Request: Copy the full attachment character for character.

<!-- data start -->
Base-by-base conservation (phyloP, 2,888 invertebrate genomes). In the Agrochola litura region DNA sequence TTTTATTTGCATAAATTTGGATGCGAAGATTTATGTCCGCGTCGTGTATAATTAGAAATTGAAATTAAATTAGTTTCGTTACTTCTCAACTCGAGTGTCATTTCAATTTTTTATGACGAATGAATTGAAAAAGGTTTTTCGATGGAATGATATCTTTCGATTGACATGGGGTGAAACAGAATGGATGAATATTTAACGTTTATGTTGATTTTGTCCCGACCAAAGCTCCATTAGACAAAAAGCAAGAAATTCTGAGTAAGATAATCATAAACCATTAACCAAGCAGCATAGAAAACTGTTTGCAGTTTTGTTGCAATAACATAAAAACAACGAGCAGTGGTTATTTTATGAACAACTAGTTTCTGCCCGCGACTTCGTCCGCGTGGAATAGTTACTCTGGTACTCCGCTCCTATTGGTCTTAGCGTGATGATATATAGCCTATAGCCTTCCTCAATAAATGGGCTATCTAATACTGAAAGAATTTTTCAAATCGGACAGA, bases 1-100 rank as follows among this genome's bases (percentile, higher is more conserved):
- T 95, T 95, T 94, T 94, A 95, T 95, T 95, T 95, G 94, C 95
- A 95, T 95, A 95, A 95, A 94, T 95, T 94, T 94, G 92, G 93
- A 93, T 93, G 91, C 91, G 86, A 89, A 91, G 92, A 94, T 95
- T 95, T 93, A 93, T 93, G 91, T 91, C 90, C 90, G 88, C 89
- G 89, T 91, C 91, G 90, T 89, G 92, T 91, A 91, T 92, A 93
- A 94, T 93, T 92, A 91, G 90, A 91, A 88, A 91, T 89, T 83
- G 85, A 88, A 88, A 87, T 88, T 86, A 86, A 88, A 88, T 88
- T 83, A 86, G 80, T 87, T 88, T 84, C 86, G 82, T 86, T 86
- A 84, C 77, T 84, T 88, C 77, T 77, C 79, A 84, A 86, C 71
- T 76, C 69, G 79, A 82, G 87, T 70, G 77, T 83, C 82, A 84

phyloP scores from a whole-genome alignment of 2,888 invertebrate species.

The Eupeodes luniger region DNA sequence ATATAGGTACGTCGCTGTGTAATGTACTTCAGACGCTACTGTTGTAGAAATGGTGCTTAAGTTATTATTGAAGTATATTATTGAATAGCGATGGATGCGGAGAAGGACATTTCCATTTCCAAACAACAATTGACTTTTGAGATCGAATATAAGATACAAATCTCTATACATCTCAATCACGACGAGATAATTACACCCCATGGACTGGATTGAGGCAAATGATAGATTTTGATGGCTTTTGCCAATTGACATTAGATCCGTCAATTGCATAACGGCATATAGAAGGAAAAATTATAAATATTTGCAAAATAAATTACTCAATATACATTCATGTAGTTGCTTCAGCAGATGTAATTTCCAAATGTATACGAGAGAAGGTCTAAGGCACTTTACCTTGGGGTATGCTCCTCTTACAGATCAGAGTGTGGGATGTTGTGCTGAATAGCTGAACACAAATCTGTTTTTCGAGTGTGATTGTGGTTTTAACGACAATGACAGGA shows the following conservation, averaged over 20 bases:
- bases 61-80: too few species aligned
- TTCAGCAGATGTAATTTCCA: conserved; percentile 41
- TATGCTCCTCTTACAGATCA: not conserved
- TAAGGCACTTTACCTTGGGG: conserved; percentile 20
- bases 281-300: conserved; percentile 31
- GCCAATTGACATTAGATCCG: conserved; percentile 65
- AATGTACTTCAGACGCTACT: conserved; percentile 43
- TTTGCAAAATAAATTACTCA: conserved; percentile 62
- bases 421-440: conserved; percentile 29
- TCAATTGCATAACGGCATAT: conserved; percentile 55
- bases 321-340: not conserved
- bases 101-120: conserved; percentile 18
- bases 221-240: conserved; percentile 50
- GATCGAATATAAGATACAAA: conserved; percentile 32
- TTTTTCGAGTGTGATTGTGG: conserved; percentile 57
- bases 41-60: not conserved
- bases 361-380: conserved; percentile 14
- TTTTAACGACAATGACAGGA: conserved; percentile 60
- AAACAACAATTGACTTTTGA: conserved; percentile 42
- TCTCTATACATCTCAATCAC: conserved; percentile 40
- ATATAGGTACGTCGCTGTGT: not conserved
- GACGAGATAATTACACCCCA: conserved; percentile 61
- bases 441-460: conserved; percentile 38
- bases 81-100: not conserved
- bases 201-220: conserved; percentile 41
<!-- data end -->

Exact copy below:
Base-by-base conservation (phyloP, 2,888 invertebrate genomes). In the Agrochola litura region DNA sequence TTTTATTTGCATAAATTTGGATGCGAAGATTTATGTCCGCGTCGTGTATAATTAGAAATTGAAATTAAATTAGTTTCGTTACTTCTCAACTCGAGTGTCATTTCAATTTTTTATGACGAATGAATTGAAAAAGGTTTTTCGATGGAATGATATCTTTCGATTGACATGGGGTGAAACAGAATGGATGAATATTTAACGTTTATGTTGATTTTGTCCCGACCAAAGCTCCATTAGACAAAAAGCAAGAAATTCTGAGTAAGATAATCATAAACCATTAACCAAGCAGCATAGAAAACTGTTTGCAGTTTTGTTGCAATAACATAAAAACAACGAGCAGTGGTTATTTTATGAACAACTAGTTTCTGCCCGCGACTTCGTCCGCGTGGAATAGTTACTCTGGTACTCCGCTCCTATTGGTCTTAGCGTGATGATATATAGCCTATAGCCTTCCTCAATAAATGGGCTATCTAATACTGAAAGAATTTTTCAAATCGGACAGA, bases 1-100 rank as follows among this genome's bases (percentile, higher is more conserved):
- T 95, T 95, T 94, T 94, A 95, T 95, T 95, T 95, G 94, C 95
- A 95, T 95, A 95, A 95, A 94, T 95, T 94, T 94, G 92, G 93
- A 93, T 93, G 91, C 91, G 86, A 89, A 91, G 92, A 94, T 95
- T 95, T 93, A 93, T 93, G 91, T 91, C 90, C 90, G 88, C 89
- G 89, T 91, C 91, G 90, T 89, G 92, T 91, A 91, T 92, A 93
- A 94, T 93, T 92, A 91, G 90, A 91, A 88, A 91, T 89, T 83
- G 85, A 88, A 88, A 87, T 88, T 86, A 86, A 88, A 88, T 88
- T 83, A 86, G 80, T 87, T 88, T 84, C 86, G 82, T 86, T 86
- A 84, C 77, T 84, T 88, C 77, T 77, C 79, A 84, A 86, C 71
- T 76, C 69, G 79, A 82, G 87, T 70, G 77, T 83, C 82, A 84

phyloP scores from a whole-genome alignment of 2,888 invertebrate species.

The Eupeodes luniger region DNA sequence ATATAGGTACGTCGCTGTGTAATGTACTTCAGACGCTACTGTTGTAGAAATGGTGCTTAAGTTATTATTGAAGTATATTATTGAATAGCGATGGATGCGGAGAAGGACATTTCCATTTCCAAACAACAATTGACTTTTGAGATCGAATATAAGATACAAATCTCTATACATCTCAATCACGACGAGATAATTACACCCCATGGACTGGATTGAGGCAAATGATAGATTTTGATGGCTTTTGCCAATTGACATTAGATCCGTCAATTGCATAACGGCATATAGAAGGAAAAATTATAAATATTTGCAAAATAAATTACTCAATATACATTCATGTAGTTGCTTCAGCAGATGTAATTTCCAAATGTATACGAGAGAAGGTCTAAGGCACTTTACCTTGGGGTATGCTCCTCTTACAGATCAGAGTGTGGGATGTTGTGCTGAATAGCTGAACACAAATCTGTTTTTCGAGTGTGATTGTGGTTTTAACGACAATGACAGGA shows the following conservation, averaged over 20 bases:
- bases 61-80: too few species aligned
- TTCAGCAGATGTAATTTCCA: conserved; percentile 41
- TATGCTCCTCTTACAGATCA: not conserved
- TAAGGCACTTTACCTTGGGG: conserved; percentile 20
- bases 281-300: conserved; percentile 31
- GCCAATTGACATTAGATCCG: conserved; percentile 65
- AATGTACTTCAGACGCTACT: conserved; percentile 43
- TTTGCAAAATAAATTACTCA: conserved; percentile 62
- bases 421-440: conserved; percentile 29
- TCAATTGCATAACGGCATAT: conserved; percentile 55
- bases 321-340: not conserved
- bases 101-120: conserved; percentile 18
- bases 221-240: conserved; percentile 50
- GATCGAATATAAGATACAAA: conserved; percentile 32
- TTTTTCGAGTGTGATTGTGG: conserved; percentile 57
- bases 41-60: not conserved
- bases 361-380: conserved; percentile 14
- TTTTAACGACAATGACAGGA: conserved; percentile 60
- AAACAACAATTGACTTTTGA: conserved; percentile 42
- TCTCTATACATCTCAATCAC: conserved; percentile 40
- ATATAGGTACGTCGCTGTGT: not conserved
- GACGAGATAATTACACCCCA: conserved; percentile 61
- bases 441-460: conserved; percentile 38
- bases 81-100: not conserved
- bases 201-220: conserved; percentile 41